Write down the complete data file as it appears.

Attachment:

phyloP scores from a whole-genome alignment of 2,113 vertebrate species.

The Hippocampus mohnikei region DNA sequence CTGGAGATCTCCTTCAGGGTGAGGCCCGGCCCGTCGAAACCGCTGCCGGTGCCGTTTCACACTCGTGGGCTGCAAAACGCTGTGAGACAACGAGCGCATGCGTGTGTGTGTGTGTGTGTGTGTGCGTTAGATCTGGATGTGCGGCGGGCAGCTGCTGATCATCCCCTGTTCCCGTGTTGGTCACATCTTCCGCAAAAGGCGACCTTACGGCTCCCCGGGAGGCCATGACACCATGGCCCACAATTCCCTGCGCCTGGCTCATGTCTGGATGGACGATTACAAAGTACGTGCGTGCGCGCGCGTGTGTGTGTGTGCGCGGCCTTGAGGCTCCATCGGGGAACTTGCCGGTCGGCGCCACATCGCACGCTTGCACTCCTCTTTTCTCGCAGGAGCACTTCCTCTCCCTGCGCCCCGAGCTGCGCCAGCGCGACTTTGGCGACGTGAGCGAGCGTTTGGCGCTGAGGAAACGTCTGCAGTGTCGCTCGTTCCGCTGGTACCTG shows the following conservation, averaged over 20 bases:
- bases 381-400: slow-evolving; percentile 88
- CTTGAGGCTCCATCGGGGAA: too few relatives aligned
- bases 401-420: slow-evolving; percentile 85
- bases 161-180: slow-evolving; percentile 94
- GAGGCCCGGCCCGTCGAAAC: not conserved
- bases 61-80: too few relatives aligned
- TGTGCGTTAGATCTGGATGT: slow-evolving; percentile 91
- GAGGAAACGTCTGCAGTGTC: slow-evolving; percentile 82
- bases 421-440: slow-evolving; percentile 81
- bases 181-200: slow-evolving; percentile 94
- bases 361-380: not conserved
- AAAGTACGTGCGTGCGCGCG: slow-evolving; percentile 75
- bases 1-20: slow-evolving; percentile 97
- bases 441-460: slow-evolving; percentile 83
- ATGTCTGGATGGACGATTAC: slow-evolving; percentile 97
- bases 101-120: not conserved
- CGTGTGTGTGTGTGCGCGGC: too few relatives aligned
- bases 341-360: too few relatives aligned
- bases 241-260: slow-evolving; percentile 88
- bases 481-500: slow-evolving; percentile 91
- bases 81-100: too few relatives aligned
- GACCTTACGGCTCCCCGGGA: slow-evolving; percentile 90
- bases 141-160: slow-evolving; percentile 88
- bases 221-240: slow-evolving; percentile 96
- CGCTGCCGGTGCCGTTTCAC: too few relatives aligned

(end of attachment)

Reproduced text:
phyloP scores from a whole-genome alignment of 2,113 vertebrate species.

The Hippocampus mohnikei region DNA sequence CTGGAGATCTCCTTCAGGGTGAGGCCCGGCCCGTCGAAACCGCTGCCGGTGCCGTTTCACACTCGTGGGCTGCAAAACGCTGTGAGACAACGAGCGCATGCGTGTGTGTGTGTGTGTGTGTGTGCGTTAGATCTGGATGTGCGGCGGGCAGCTGCTGATCATCCCCTGTTCCCGTGTTGGTCACATCTTCCGCAAAAGGCGACCTTACGGCTCCCCGGGAGGCCATGACACCATGGCCCACAATTCCCTGCGCCTGGCTCATGTCTGGATGGACGATTACAAAGTACGTGCGTGCGCGCGCGTGTGTGTGTGTGCGCGGCCTTGAGGCTCCATCGGGGAACTTGCCGGTCGGCGCCACATCGCACGCTTGCACTCCTCTTTTCTCGCAGGAGCACTTCCTCTCCCTGCGCCCCGAGCTGCGCCAGCGCGACTTTGGCGACGTGAGCGAGCGTTTGGCGCTGAGGAAACGTCTGCAGTGTCGCTCGTTCCGCTGGTACCTG shows the following conservation, averaged over 20 bases:
- bases 381-400: slow-evolving; percentile 88
- CTTGAGGCTCCATCGGGGAA: too few relatives aligned
- bases 401-420: slow-evolving; percentile 85
- bases 161-180: slow-evolving; percentile 94
- GAGGCCCGGCCCGTCGAAAC: not conserved
- bases 61-80: too few relatives aligned
- TGTGCGTTAGATCTGGATGT: slow-evolving; percentile 91
- GAGGAAACGTCTGCAGTGTC: slow-evolving; percentile 82
- bases 421-440: slow-evolving; percentile 81
- bases 181-200: slow-evolving; percentile 94
- bases 361-380: not conserved
- AAAGTACGTGCGTGCGCGCG: slow-evolving; percentile 75
- bases 1-20: slow-evolving; percentile 97
- bases 441-460: slow-evolving; percentile 83
- ATGTCTGGATGGACGATTAC: slow-evolving; percentile 97
- bases 101-120: not conserved
- CGTGTGTGTGTGTGCGCGGC: too few relatives aligned
- bases 341-360: too few relatives aligned
- bases 241-260: slow-evolving; percentile 88
- bases 481-500: slow-evolving; percentile 91
- bases 81-100: too few relatives aligned
- GACCTTACGGCTCCCCGGGA: slow-evolving; percentile 90
- bases 141-160: slow-evolving; percentile 88
- bases 221-240: slow-evolving; percentile 96
- CGCTGCCGGTGCCGTTTCAC: too few relatives aligned